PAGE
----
Using a Lift Table for Pallet Offloading

Written By: Austin Trusty

With limited fork lift resources, one manufacturer installed a pallet handling system that used a lift table, floor pit, and pallet conveyor to improve cycle times and reduce traffic in a busy assembly area.

Two things often associated with pallet handling systems are fork lift trucks and lift truck drivers. Facilities are often in need of both, but with the addition of these items, also comes the addition of risks. explains further, “OSHA estimates forklifts cause about 85 fatal accidents per year; 34,900 accidents result in serious injury; and 61,800 are classified as non-serious. According to the Industrial Truck Association (ITA), there are about 855,900 forklifts in the U.S. Therefore, over 11% of all forklifts will be involved in some type of accident each year.

The ITA also reports that the useful life of a lift truck is about 8 years. This means that about 90% of all forklifts will be involved in some type of accident during their useful life–again assuming only one accident per forklift.”

If given the opportunity, wouldn’t you prefer to eliminate or not introduce these risks? With the right amount of foresight and given the right circumstances, it makes sense to keep lift truck travel to a minimum within your pallet handling system to avoid unnecessary injury.

While forklifts are a critical part of many warehousing facilities, there are solutions that can be installed to reduce the need and overall travel time of your forklift labor. For one manufacturer, we implemented a pallet handling system that compensated for limited forklift resources and improved assembly area cycle times.

The Application:

Pallet handling conveyor delivers fully loaded pallets to the assembly area.  Pallets (40” x 48”) are loaded with empty glass fish tanks stacked 84″ tall.  Pallets are to be offloaded from the conveyor system to assembly workers for sealing, labeling, and wrapping before the skid is ready for shipping.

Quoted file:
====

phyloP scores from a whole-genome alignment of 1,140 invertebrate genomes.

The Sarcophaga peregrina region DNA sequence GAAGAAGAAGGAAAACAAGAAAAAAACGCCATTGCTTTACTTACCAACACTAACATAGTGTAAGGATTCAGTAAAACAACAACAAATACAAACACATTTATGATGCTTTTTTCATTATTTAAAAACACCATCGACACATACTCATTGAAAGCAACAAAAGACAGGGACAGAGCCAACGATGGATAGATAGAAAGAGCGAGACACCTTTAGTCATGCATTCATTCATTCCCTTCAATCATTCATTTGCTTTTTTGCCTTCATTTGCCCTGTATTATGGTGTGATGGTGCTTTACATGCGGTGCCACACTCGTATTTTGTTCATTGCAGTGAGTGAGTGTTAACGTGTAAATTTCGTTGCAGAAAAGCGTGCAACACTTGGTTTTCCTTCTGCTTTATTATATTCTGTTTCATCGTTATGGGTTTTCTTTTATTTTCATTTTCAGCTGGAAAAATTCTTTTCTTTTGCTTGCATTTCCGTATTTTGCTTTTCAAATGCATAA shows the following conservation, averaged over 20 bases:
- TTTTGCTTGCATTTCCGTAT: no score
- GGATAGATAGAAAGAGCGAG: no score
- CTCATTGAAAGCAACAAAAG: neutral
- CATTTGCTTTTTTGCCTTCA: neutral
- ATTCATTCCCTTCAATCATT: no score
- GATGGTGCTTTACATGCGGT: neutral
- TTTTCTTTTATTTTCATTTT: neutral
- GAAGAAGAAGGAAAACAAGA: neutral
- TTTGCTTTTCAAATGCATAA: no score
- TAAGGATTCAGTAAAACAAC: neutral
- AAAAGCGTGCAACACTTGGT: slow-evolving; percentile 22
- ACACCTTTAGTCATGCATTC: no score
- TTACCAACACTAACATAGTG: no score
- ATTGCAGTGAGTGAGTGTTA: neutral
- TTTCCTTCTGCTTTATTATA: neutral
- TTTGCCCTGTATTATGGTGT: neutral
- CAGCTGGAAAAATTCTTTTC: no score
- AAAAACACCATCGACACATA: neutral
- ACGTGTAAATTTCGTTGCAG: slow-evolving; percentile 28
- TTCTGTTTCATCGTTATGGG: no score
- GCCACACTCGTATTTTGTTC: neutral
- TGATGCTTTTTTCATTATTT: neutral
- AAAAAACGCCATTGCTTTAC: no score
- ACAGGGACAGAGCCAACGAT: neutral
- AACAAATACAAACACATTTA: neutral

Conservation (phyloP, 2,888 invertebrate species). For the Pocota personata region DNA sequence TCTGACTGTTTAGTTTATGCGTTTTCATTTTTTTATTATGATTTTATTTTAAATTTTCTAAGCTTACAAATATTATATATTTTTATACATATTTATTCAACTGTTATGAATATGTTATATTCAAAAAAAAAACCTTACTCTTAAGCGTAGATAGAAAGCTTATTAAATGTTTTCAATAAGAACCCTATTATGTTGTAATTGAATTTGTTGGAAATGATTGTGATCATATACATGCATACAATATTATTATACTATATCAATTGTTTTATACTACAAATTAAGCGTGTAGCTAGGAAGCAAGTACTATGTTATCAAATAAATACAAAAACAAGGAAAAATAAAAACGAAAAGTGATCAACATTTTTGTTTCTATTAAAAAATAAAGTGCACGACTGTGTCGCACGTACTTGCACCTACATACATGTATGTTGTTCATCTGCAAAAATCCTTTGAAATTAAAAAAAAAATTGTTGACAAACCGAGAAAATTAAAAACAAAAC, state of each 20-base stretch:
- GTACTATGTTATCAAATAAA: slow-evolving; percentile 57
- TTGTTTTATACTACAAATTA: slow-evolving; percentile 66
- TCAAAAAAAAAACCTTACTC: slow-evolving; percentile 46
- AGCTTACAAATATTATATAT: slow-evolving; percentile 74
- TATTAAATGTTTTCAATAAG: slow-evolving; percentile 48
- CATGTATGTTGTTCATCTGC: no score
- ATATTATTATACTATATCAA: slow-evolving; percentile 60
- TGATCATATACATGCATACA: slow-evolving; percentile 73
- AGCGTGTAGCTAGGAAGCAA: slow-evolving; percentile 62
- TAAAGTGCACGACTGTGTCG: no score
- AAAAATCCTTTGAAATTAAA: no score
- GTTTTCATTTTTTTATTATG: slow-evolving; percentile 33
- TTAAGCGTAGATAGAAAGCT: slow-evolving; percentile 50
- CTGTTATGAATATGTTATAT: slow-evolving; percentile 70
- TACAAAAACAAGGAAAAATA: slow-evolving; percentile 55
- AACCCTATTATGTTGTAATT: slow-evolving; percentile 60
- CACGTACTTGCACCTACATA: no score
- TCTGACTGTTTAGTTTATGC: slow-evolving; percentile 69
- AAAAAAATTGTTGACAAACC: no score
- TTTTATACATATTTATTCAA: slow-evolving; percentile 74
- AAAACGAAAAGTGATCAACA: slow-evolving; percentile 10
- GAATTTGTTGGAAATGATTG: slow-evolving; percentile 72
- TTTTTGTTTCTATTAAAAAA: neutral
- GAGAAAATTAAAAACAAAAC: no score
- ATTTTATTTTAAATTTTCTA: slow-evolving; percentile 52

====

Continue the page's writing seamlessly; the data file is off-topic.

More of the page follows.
The Problem:

The existing facility had limited resources available for pallet offloading in the assembly area—a limited number of lift trucks and lift truck drivers.  How can we offload these delicate pallets?

The Solution:

The solution consists of (3) three major components:

Southworth Lift Table

Southworth LS4 Lift Table

1. A Lift Table

A few things to consider –

  1. How many cycles will there be per day? (up and down)
  2. What are the load specs? (weight, center of gravity, and offloading method)
  3. Safety features (beveled toe guarding and traffic sensors)

2. A Floor Pit

A few things to consider –

  1. Maintenance access (conveyor size, pit size, and power supply)
  2. Safety features (lock out/tag out, safety chocks, flood sump pump)
Pallet Conveyor

Hytrol 25CRR Pallet Conveyor

3. A Pallet Conveyor

A few things to consider –

  1. Pallet specs (size, weight, and offloading method)
  2. Pallet orientation (direction bottom boards are traveling)
  3. Offloading method (pallet jack offloading will likely require tread plate inserts and different roller centers on the conveyor)


  • Lower risk of forklift accidents in a busy assembly area
  • Decreased the amount of stand by time in assembly area if forklift is not available
  • Increased the life span of the offloading pallet conveyor
  • Decreased cycle times in the assembly area
  • Increased forklift efficiencies elsewhere in the facility

We found that it would be ideal for assembly workers to offload at their own pace, which would eliminate the stand by time associated with waiting for a lift truck driver to offload the pallet from the conveyor.  Giving workers the ability to offload also eliminates any associated risk with having a lift truck interface with the pallet and pallet conveyor in an already busy assembly area.

With minimal upfront cost and a planned maintenance schedule on the lift table, the customer now has a very nice solution in place to lower risk, decrease cycle times, and achieve higher efficiencies.

For more information, please visit our pallet handling section or contact us at

Austin Trusty is a Field Applications Engineer working out of Bastian Solutions’ Indianapolis office. He has been with the company since 2012.

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